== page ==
There continued to be revolution throughout the 9th century, especially as Christianity was to cause cultural and psychological upheaval. Language was majorly important and after 1054 when the church split - the west was Latin, and the east, Greek. However it was only the wealthy, educated and church that knew Latin - even the ordinary priests struggled to understand what they were saying. Given that the holy languages didn't include the vernacular, the people didn't understand, so it remained a powerful tool of control - manipulating the people through language.

I don't think it wise to go into much detail about the 'Great Moravia' as it seems a rather contentious subject. In 846 Rastislav was designated by Eastern Francia king Louis the German to become the head of Great Moravia. After internal consolidation Rastislav tried to restrict polititical influence of Eastern Francia. In 855 Great Moravia was attacked by Louis's army. However, the attack was not successful. Eastern Francia spread its influence through Frankish priests, who preached in Latin. In 862 Rastislav asked Byzantine emperor Michael III to send a bishop and teachers to the Slavic peoples in their own language. The emperor decided to send brother Cyril and Methodius who laid the foundation of the Slavonic script (Glagolitic alphabet), and thus of Slavonic literature.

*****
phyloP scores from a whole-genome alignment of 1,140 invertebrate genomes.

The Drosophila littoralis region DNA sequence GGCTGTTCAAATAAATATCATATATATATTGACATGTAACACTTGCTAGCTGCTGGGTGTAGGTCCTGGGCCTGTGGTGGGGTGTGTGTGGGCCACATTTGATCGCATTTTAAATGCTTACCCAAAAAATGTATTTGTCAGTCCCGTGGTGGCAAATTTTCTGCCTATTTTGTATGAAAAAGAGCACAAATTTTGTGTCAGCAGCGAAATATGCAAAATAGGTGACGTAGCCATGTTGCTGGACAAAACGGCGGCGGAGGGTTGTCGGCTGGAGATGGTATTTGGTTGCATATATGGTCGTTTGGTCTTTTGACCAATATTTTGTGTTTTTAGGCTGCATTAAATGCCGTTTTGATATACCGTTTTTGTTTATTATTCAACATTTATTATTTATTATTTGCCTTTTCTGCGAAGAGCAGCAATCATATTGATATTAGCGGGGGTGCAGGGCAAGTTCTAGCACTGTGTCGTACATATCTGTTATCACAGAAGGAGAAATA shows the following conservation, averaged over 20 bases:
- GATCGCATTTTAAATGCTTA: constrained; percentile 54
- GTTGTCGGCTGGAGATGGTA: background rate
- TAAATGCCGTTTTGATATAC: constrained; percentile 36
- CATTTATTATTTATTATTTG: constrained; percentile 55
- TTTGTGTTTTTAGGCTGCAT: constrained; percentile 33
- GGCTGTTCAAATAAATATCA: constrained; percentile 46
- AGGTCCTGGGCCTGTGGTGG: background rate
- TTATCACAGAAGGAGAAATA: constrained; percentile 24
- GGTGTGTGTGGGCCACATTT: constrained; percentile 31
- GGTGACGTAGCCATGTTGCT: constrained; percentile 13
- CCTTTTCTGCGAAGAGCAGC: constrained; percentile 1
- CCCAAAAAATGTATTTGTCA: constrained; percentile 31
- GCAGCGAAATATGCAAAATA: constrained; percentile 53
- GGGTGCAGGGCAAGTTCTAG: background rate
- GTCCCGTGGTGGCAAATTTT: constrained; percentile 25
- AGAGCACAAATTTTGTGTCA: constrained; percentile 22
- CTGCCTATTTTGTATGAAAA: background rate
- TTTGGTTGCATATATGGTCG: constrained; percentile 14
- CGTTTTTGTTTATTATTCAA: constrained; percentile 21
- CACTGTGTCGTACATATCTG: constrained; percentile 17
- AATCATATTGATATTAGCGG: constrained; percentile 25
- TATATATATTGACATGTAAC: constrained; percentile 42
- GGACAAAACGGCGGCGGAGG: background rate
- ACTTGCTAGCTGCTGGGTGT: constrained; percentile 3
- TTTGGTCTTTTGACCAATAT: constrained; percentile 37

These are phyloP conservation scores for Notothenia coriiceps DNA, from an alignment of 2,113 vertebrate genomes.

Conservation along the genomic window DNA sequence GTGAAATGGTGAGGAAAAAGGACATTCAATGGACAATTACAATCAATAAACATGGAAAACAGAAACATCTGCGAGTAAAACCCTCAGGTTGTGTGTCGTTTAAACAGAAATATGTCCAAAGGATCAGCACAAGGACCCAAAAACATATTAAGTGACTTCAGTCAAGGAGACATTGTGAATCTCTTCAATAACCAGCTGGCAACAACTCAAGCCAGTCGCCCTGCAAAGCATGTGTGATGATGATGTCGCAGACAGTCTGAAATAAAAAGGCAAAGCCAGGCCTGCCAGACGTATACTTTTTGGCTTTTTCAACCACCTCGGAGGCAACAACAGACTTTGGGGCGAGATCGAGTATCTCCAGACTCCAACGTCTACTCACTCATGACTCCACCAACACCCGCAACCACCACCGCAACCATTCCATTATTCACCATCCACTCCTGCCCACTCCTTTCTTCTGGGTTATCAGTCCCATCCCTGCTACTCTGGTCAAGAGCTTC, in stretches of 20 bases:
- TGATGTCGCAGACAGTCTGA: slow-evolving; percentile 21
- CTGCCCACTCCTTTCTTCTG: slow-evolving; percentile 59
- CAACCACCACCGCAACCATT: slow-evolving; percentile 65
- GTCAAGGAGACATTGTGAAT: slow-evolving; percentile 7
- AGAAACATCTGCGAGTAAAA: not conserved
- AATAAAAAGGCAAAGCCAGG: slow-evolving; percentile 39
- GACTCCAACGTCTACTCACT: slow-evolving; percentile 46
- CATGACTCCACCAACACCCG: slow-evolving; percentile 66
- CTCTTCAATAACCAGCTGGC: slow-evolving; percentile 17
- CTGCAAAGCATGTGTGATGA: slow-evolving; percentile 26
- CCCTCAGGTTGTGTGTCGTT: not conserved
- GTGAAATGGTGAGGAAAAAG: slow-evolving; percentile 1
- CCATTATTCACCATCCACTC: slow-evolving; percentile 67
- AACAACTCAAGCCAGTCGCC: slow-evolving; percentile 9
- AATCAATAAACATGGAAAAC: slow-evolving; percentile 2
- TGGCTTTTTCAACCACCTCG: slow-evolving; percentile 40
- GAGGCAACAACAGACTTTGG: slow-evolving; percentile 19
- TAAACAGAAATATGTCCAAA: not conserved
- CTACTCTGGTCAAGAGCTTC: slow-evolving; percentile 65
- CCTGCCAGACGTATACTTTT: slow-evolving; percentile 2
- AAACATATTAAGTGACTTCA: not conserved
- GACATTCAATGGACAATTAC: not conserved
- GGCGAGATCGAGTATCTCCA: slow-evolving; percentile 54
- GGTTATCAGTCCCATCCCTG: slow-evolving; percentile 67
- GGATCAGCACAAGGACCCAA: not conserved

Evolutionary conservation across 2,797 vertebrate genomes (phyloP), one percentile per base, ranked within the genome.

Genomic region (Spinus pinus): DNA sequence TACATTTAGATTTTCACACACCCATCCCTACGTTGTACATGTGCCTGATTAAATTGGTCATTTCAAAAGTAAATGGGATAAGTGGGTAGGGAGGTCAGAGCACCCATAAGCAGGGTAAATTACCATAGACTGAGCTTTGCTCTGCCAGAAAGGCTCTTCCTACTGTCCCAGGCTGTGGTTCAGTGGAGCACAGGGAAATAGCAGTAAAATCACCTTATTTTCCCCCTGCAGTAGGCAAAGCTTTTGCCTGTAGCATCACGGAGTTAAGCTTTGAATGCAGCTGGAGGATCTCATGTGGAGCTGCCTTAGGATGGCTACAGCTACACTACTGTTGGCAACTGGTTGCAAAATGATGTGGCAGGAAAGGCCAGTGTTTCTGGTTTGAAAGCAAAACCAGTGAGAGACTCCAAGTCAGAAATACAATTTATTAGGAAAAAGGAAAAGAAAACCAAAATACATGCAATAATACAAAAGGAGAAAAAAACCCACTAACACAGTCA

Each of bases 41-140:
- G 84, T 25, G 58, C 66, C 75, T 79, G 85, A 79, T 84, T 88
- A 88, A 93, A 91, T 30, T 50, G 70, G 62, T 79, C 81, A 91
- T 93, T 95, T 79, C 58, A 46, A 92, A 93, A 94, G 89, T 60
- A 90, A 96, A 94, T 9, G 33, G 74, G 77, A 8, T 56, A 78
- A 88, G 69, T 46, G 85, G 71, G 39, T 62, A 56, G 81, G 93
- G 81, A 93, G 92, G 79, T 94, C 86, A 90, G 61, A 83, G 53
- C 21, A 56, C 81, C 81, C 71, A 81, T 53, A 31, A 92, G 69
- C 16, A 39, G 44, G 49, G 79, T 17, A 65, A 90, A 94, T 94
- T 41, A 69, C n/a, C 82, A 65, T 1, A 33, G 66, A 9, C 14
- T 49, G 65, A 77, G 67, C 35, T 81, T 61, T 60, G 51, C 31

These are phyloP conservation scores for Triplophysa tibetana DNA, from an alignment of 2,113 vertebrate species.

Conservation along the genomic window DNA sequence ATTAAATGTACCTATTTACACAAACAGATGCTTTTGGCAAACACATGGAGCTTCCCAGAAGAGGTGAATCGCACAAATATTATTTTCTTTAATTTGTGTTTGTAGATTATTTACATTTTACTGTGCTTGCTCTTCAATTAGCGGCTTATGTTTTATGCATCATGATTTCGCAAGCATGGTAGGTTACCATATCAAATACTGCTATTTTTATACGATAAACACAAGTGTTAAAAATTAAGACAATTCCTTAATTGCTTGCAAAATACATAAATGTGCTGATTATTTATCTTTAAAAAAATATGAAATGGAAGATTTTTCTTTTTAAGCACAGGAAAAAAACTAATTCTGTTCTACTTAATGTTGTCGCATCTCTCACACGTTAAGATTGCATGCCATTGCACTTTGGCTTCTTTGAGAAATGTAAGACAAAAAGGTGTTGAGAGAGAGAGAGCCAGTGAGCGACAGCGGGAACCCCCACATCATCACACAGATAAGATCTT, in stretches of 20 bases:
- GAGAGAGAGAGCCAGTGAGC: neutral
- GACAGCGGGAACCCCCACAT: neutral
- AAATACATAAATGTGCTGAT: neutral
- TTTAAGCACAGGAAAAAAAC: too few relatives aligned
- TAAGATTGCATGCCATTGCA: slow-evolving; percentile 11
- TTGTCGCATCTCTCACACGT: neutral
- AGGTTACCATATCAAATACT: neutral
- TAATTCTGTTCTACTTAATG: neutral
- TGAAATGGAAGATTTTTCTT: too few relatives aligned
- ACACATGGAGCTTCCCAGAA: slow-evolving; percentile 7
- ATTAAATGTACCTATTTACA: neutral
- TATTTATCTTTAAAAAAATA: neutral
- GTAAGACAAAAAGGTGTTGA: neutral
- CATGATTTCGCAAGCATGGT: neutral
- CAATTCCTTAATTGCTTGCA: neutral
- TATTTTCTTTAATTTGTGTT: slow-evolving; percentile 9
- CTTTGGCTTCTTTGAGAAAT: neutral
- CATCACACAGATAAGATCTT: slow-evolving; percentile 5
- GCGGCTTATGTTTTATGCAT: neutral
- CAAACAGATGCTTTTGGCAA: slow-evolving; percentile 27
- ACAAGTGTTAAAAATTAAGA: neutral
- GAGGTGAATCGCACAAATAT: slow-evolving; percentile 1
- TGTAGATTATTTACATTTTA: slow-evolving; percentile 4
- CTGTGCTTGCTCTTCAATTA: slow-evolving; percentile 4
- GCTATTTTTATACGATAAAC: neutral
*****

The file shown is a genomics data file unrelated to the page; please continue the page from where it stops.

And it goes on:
As Church Slavonic spread throughout Bulgaria, Makadonia, and into Croatia, the ordinary people understood this language because it was closer to what they spoke - certainly closer than the Latin. This political and religious struggle would last on and off, the three languages co-existing for 800 years; OCS, Latin, and old Croatian. However the Latin alphabet was ultimately more suitably to the language of the Croatian people, and a church struggle between Split and Nin reflected the political necessity of siding with the pope in Rome. So the Latin alphabet it was.